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Beauty And Ugliness In Mary Shelley's Frankenstein

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Beauty and ugliness is often used to justify the reaction of others in the novel, Frankenstein; in which the relation between external appearance and internal desires are shown to be related. The theme of how appearance affects judgement is often demonstrated through the characters response to the monster’s physical being. Shelley depicts this situation through Dr. Victor Frankenstein, the Delacey family, and through the monster himself. The use of appearance to determine judgement is shown to be a negative habit. By automatically associating ugliness with evil, and beauty with innocence, society unintentionally develops a negative being in those considered ugly, while at the same creating an illusion of innocence over beautiful individuals.…show more content…
Victor Frankenstein, who describes his surrounding in great detail, based on physical appearance. Shelley reflects Victor’s judgement on physical representation based on the environment he is in. Using his situation in the cold and treacherous mountains to a negative and almost deathly environment, conicondently the place where he meets and speaks to the monster, and the beauty and calamity of home, a place where Elizabeth is often located. There is a major contrast in how he describes his lover, Elizabeth, and the monster he created, in which he relates their appearance to their innocence or evilness. When speaking about characters like Elizabeth and Justine, Victor often relates their physical appearance to their innocent behaviours. Creating a scenario in which the more beautiful and young a character is, the innocent and caring they must be. When we are first introduced to Elizabeth, Victor begins to first describe her beauty in relation to her being, “Her person was the image of her mind...she appeared the most fragile creature in the world...everyone adored Elizabeth” (Shelley 66). Through her beauty and youth, Elizabeth is seen as fragile, kind and easy to approach. Even when close to death or dead, Victor describes Justine innocent, despite her surroundings in jail, and Elizabeth as beautiful as she once was when she was alive. Their beauty and youths give them an advantage, in…show more content…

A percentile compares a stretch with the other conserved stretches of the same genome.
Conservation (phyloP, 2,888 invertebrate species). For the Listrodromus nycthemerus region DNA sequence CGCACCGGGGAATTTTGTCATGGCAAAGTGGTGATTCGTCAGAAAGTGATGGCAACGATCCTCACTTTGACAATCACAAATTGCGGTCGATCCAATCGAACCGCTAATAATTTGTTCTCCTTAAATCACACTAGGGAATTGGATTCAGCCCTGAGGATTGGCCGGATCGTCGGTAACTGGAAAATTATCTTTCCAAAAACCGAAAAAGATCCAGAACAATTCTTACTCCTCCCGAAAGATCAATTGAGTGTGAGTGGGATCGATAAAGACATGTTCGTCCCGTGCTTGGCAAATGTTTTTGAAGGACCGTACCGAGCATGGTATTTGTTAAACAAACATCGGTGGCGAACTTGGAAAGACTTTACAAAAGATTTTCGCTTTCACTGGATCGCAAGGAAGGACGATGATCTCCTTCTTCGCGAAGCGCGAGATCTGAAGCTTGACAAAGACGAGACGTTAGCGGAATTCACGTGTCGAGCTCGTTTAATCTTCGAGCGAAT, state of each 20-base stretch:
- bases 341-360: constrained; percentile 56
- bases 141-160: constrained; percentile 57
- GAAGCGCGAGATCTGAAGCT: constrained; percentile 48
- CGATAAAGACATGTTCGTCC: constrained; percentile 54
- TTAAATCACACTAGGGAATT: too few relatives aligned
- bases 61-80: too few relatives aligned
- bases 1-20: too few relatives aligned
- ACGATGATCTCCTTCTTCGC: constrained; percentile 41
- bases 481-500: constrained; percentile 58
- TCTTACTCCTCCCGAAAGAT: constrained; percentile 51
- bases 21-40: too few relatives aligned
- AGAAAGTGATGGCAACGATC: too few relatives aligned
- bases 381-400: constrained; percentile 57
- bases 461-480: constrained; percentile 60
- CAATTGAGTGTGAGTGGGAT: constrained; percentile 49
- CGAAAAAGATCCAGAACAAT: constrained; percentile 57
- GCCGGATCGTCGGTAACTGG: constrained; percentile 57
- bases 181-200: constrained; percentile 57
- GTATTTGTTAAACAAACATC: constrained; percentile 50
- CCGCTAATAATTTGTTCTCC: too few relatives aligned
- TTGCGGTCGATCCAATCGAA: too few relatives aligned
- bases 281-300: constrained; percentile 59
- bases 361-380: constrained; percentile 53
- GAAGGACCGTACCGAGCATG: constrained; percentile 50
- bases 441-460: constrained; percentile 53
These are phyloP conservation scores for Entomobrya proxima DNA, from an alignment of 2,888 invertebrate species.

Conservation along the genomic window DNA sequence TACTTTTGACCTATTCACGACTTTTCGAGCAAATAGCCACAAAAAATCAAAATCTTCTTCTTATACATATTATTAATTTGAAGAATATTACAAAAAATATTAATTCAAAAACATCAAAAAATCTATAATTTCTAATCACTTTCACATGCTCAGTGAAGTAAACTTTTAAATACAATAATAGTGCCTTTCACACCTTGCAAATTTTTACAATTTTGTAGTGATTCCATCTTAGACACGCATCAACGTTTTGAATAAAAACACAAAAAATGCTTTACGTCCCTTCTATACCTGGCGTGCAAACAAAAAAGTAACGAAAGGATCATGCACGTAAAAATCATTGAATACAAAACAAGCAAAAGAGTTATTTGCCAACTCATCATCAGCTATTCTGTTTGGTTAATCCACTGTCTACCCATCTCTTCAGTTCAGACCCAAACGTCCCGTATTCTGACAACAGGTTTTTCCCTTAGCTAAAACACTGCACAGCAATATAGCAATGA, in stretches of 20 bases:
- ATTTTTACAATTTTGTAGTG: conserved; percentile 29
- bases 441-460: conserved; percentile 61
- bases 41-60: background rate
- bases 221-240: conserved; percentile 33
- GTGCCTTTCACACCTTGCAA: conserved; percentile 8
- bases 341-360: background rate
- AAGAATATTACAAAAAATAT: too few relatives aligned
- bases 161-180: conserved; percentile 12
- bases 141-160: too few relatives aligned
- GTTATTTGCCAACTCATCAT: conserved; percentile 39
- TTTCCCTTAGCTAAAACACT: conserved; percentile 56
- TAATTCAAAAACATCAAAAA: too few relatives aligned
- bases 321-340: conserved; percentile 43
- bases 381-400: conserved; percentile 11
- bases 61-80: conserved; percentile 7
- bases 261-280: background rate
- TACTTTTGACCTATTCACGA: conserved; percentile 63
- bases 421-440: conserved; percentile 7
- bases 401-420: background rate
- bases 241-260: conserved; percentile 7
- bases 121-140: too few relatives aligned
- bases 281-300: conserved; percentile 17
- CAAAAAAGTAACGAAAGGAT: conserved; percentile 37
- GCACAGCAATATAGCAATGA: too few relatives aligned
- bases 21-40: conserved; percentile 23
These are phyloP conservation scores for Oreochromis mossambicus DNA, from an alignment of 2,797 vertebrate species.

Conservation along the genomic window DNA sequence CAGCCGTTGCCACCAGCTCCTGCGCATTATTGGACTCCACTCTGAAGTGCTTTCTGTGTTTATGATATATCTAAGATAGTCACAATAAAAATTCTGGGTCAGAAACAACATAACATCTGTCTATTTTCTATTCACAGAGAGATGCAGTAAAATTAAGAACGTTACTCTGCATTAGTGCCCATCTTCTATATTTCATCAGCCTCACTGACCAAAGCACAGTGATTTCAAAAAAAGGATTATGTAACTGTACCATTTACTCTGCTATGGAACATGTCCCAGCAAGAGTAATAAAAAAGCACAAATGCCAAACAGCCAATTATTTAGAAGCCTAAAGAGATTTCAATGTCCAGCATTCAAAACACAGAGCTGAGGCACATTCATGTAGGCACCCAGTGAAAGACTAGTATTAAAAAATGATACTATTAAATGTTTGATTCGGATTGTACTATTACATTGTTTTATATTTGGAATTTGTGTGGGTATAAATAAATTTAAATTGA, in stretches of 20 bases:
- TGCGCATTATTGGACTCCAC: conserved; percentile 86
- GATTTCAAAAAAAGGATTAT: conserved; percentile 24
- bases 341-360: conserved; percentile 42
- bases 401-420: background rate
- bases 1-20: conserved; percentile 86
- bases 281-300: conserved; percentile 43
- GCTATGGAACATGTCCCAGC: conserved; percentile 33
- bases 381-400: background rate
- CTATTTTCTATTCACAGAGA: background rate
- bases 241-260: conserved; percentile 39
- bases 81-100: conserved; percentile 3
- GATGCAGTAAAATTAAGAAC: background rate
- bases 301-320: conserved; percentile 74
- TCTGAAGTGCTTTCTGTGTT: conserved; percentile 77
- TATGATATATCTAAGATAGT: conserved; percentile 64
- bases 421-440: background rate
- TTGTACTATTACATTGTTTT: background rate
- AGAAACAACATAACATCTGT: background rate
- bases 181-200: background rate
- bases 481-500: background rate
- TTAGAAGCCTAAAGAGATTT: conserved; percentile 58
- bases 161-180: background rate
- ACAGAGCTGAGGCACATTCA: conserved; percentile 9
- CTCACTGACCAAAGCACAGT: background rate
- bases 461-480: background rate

This family unintentionally aides the monster in learning english, french, and developing his understanding of human nature. Though they are thought to be low class, the monster, from observation of their physical appearance and treatment towards their father, often views Felix and Agatha as superior beings, and having a good disposition. For this reason, the monster expects their lives to be at peace, and yet is surprised when he sees them weeping, “I saw no cause for their unhappiness; but i was deeply affected by it. If such lovely creatures were miserable, it was less strange that I, an imperfect solitary being, should be wretched” (Shelley 127). The monster is quick to judge, that based on physical appearance, the Delacey family should have the perfect life with little to no reason for being sad, compared to his life of imperfection and solitude. This experience allows the monster to realize, that despite being perfect beings, even beauty can experience sorrow, just as ugliness can experience serenity. The monster also learns that the family is in similar position as his own, in which they are isolated from their society due to their crimes. From this judgement, the monster is able to approach the father of the household, by disguising himself as a lowly traveller in need of shelter, the
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